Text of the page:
Could you imagine a baseball player who only practiced in a batting cage but never played a game? What about a musician who practices diligently but rarely performs and plays with others? Does this sound familiar to you?

It’s so easy for us to get caught up in learning and practicing that we forget other important aspects of developing musicianship: performing and playing with others.

Let’s explore some ways to get out of the practice room.

Find the Musicians’ Hangouts

Somehow, somewhere, there is likely already some kind of community for musicians in your area. Seek them out and be friends. This may be a local community orchestra, or a MeetUp for musicians, or perhaps there is even a Classical Revolution chapter in your area. If you aren’t familiar with Classical Revolution, it is a wonderful grassroots initiative to bring classical music into unusual spaces (such as cafés or bars). 

Meeting with other musicians will offer support and inspiration, as well as give context to why you’re learning music in the first place.

Take it Outside – Literally!

Be that romantic touch that everyone loves on a lazy Sunday morning – busk at the local park or at that café downtown. Not only will it give you casual, low-pressure performance experience, you may even earn a few bucks out of it if you play your cards right!

One thing to advise is to make sure you check with your local city government for permit requirements surrounding street performances. Each city varies and it is important to ensure that your busking experience is a positive and successful one. While it may seem obvious, the same goes for cafés or other establishments – make sure to ask the owner or manager for permission to play before your debut performance.

Perform for All Ages 

What better of an audience could you ask for than lovely seniors or young children? They love seeing live music and often have a great appreciation for the arts. Performing in retirement communities and schools can be an excellent confidence boost. Not only will you have the opportunity for an extremely low-pressure performance experience, you will also enjoy the added benefit of a supportive audience who wants nothing more than to see you succeed.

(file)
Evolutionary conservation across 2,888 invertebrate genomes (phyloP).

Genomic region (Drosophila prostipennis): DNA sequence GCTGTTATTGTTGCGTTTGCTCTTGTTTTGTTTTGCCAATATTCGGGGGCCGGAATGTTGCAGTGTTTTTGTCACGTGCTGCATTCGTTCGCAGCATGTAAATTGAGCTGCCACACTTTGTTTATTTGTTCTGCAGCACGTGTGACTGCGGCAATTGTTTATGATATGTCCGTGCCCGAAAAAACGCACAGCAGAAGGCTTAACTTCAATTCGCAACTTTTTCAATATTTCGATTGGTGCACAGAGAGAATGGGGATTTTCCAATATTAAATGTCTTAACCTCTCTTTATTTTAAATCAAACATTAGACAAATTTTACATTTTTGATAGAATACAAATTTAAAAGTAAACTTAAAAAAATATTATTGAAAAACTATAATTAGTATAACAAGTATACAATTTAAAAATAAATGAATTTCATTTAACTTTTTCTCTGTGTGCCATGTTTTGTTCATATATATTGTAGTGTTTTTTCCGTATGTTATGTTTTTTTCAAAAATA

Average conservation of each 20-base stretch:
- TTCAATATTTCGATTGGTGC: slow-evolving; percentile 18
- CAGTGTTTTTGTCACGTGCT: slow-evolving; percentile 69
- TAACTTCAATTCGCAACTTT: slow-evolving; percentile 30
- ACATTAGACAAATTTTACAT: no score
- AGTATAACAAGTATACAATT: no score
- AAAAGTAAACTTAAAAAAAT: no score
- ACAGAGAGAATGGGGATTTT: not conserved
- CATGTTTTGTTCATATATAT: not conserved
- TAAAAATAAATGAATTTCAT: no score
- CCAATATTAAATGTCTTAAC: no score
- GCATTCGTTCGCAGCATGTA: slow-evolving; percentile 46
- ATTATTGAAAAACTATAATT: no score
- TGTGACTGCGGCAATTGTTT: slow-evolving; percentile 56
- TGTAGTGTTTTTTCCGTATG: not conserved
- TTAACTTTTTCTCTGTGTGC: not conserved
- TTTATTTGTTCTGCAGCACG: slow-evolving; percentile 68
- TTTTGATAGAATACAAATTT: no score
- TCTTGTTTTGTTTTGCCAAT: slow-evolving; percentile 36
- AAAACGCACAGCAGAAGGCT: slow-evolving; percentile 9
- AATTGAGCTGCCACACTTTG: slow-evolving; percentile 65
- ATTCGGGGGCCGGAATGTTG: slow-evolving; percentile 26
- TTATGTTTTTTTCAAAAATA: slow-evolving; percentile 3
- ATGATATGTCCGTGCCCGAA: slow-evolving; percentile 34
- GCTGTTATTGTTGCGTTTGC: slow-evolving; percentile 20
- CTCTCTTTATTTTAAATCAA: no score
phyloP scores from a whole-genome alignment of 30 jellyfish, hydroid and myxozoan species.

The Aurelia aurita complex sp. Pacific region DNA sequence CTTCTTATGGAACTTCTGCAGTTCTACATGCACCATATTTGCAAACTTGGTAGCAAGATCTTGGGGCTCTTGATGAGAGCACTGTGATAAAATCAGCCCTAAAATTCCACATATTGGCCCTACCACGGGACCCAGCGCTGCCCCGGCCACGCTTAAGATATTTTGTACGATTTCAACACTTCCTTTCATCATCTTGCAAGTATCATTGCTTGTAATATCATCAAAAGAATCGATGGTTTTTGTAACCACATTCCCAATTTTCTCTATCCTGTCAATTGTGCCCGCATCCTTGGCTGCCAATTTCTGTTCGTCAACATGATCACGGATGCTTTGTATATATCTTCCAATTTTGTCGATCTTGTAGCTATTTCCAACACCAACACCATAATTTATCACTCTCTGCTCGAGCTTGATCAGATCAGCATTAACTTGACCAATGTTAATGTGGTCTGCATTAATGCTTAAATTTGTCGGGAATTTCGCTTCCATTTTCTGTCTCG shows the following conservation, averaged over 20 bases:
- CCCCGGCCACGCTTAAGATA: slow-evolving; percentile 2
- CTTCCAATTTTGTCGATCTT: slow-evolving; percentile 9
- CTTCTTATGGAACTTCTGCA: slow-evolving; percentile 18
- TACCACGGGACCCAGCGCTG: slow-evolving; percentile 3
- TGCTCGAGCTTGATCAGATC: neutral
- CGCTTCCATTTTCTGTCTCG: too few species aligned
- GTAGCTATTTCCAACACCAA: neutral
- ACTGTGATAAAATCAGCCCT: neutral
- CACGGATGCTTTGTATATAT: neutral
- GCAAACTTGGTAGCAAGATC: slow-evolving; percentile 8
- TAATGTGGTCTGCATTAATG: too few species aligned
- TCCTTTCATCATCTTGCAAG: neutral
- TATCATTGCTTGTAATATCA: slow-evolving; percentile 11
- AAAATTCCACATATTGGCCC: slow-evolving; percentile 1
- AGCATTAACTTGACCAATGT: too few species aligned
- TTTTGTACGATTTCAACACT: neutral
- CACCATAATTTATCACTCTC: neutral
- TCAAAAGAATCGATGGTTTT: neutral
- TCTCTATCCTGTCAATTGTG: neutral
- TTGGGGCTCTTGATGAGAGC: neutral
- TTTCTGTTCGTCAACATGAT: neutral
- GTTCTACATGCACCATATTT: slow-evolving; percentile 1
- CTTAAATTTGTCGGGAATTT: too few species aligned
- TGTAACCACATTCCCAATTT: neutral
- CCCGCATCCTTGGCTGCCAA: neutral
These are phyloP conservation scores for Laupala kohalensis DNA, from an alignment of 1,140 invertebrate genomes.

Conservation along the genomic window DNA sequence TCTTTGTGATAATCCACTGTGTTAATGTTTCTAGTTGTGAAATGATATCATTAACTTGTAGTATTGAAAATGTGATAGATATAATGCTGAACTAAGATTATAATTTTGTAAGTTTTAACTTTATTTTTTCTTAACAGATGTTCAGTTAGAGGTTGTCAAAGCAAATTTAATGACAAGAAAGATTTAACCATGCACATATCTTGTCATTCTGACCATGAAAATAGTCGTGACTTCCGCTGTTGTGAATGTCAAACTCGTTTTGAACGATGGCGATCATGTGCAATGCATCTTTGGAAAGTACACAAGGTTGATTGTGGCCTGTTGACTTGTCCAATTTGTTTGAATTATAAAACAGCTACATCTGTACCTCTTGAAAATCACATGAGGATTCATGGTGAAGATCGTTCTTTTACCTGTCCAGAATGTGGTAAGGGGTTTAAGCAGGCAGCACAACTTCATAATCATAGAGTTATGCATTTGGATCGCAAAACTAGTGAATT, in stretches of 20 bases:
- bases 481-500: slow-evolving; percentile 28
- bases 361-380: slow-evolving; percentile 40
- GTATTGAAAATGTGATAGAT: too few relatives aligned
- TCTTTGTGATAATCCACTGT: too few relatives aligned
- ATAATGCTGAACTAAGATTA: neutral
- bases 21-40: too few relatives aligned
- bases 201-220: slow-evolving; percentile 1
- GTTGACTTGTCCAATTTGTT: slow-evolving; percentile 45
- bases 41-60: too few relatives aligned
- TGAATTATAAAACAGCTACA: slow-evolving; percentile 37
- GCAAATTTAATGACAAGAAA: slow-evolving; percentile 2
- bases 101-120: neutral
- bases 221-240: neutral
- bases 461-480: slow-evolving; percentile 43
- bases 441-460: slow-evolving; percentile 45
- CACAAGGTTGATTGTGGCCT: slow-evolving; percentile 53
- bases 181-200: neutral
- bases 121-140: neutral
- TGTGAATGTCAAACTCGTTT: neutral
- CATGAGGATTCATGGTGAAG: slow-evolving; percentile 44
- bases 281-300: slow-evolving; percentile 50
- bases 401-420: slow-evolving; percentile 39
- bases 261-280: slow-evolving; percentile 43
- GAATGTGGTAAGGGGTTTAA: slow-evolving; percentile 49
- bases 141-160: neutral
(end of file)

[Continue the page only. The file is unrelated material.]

Organize a chamber music party

Perhaps one of the most fun and entertaining ways to get out of the practice room is to simply organize a sight-reading chamber music party with your friends. Organize a laid-back session in which you sight-read duets, trios, quartets, or maybe even larger pieces if you have the means! This is a great way to build community with other musicians in your area, while also giving you a low-pressure opportunity to engage in positive musicianship. 

Remember Your “Why”

Remember that one of the greatest gifts of learning music is to be able to share the music with others. Not only does sharing music benefit others, it’s an integral part of our own growth and improvement. Some aspects of musicianship just cannot be developed in the comfort of a practice room. Such growth demands taking risks that will get us out of the practice room and into the community.

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  1. I actually started performing for my grandmother’s care home and I really enjoy it. While not everyone present pays attention, the ones who do give me such wonderful feedback and if I mess up, they don’t mind at all. It is nice to be able to play for people without the pressure of being perfect.

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